Fortunately for us, the pieces of the puzzle fell into place quite quickly. My husband landed a job in public relations in Durham and I in Newcastle. We put our lovely home on the market and it sold within a day. We found a little place to rent in the middle of the two cities; we packed up our worldly belongings and made the move up the A1. So far things are going really well and we do go down to visit his family and friends when we can and we’ve had visits up here too.

Are you settled now and what are you currently doing?

We are getting there! We don’t do things by half and my husband has actually just started ANOTHER job due to a promotion which is fantastic. I am settling into my role and we’re in the process of buying our (hopefully) forever house. We’ve enjoyed catching up with my family and friends and because Newcastle has great venues for live gigs I’ve booked lots of tickets. We’ve seen the Killers and next year we’re seeing Ed Sheeran, the Script, and Sam Smith. So we are full of busy!

Looking back to when you made the original move on your own, is there anything that you wish you’d done differently or anything that you wished you knew about before you moved?

The house share I moved into wasn’t as great for me as I first thought. We were different personalities and at different stages in our lives. I was working shifts and some of the girls were students or working opposite shifts to me, so I was often disturbed during the night and I also realized I was too old to be living with four other girls! In hindsight living with fewer people would have been wiser but I wanted to make friends and I was really short on time to find something (I had to move quickly and only had a day to view houses) so I did what I thought was the best thing at the time.

I wish I had known just how rural Lincolnshire is. Public transport is not reliable and I hadn’t passed my driving test. Getting around the county was sometimes difficult as public transport is hit and miss. I had lived in Newcastle my whole life with fantastic public transport links so I never had a reliance on a car so this was a shock for me.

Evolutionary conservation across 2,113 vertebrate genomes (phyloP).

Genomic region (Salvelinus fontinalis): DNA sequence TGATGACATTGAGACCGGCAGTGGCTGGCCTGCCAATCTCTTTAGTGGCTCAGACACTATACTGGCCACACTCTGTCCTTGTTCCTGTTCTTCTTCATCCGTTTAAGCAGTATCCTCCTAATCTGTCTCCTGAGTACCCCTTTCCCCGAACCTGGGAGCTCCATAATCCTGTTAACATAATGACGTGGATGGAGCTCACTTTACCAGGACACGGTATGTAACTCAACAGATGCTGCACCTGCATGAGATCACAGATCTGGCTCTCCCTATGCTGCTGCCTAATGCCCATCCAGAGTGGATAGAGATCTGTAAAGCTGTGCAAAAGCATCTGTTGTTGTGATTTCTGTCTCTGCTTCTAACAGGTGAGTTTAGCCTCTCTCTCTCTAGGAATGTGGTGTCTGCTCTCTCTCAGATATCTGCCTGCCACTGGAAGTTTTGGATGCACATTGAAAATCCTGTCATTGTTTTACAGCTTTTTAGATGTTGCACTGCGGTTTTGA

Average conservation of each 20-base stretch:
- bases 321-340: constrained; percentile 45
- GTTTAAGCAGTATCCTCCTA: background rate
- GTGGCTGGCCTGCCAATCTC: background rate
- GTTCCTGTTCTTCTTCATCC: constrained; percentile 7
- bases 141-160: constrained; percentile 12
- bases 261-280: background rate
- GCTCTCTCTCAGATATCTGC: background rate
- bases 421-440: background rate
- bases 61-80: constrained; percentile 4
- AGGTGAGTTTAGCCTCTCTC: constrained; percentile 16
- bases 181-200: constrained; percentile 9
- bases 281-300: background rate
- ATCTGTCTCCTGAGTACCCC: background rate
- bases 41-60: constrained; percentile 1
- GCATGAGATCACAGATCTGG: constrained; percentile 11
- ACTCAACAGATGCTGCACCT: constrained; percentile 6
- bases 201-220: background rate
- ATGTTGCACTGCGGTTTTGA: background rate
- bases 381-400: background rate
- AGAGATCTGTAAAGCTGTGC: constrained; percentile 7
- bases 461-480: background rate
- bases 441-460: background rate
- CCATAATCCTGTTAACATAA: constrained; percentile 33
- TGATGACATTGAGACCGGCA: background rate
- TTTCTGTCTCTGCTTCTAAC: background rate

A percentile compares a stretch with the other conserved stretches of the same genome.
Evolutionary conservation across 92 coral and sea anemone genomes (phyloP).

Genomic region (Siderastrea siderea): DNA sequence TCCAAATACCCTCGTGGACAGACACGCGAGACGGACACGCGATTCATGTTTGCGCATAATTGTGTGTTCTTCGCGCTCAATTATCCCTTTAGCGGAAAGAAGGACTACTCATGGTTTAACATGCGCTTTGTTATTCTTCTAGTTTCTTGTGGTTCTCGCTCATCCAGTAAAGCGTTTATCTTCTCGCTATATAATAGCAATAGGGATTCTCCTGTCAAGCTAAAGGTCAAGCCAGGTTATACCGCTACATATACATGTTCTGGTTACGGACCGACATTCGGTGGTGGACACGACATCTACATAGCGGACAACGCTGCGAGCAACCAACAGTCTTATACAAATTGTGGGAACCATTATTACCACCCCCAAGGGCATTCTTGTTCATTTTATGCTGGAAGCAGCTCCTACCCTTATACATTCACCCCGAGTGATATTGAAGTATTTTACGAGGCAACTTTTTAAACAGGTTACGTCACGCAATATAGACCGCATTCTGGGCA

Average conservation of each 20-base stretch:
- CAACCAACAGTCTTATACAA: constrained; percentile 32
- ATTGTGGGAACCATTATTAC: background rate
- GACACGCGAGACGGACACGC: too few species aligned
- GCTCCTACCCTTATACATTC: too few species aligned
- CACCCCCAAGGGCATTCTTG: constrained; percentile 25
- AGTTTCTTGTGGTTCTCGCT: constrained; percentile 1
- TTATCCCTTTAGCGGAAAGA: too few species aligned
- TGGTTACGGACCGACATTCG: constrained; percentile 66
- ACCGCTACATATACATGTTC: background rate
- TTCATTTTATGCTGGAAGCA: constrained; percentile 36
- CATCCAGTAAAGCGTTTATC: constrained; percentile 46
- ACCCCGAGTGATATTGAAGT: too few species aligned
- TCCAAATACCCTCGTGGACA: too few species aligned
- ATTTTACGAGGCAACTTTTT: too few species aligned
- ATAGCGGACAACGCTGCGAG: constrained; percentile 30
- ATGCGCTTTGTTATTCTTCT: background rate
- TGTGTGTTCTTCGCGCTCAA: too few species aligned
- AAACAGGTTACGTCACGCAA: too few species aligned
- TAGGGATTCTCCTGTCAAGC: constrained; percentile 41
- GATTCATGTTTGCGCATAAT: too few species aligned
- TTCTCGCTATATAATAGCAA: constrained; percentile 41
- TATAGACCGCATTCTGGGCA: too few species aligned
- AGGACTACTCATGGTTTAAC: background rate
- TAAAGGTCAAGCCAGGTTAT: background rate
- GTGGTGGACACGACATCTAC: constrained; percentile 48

Country and city pictures on UnfoldAndBegin.com

Did you get any advice or help from others while embarking on your new career in a new place? What is the best advice or assistance that you got along the way?

I asked people I did my journalism training with for advice on the job and moving away. I also asked friends who had moved away for work for any tips.

I think the best advice I got about journalism is to make sure you remember: who, what, why, when and how and to practice shorthand as it really is invaluable. I always have my copy of McNae’s close by too in case I want to check anything for legal issues.

I think the best personal advice I have had is if it won’t bother you in five years’ time, try to stop wasting time worrying about it now and everything happens for a reason.

And to go along with that question, what advice do you have for someone looking to make a move for their career?

Remember that the grass isn’t always greener on the other side. Do your research on the career and the company you are applying for. If you’re moving away like I did – research the city and county as much as you can before.

Have faith too. I was gutted when I decided to leave journalism but actually, the opportunities that have come my way in public relations have been fantastic. I have been so fortunate to work with some amazing people and learn lots of new skills and grow professionally and personally.

I don’t regret moving away to Lincolnshire or that it didn’t work out for me in journalism. I made some fantastic memories and friends of course during my time at the newspaper. I grew as a person living away from everything I have loved and known and I met my husband and his amazing family and friends too. I also found a career I love and my passion for growing professionally sees no sign of slowing down. I also have a much greater appreciation for my family and friends and my beloved Newcastle and North East since I moved away and returned back home.


It is possible to move away from all you know and start a new career somewhere else and Rachael offers some good tips to think about before taking the leap. Here are the links for Rachael.


(All Pictures used in this post were provided by Rachael Stray and used with her permission.)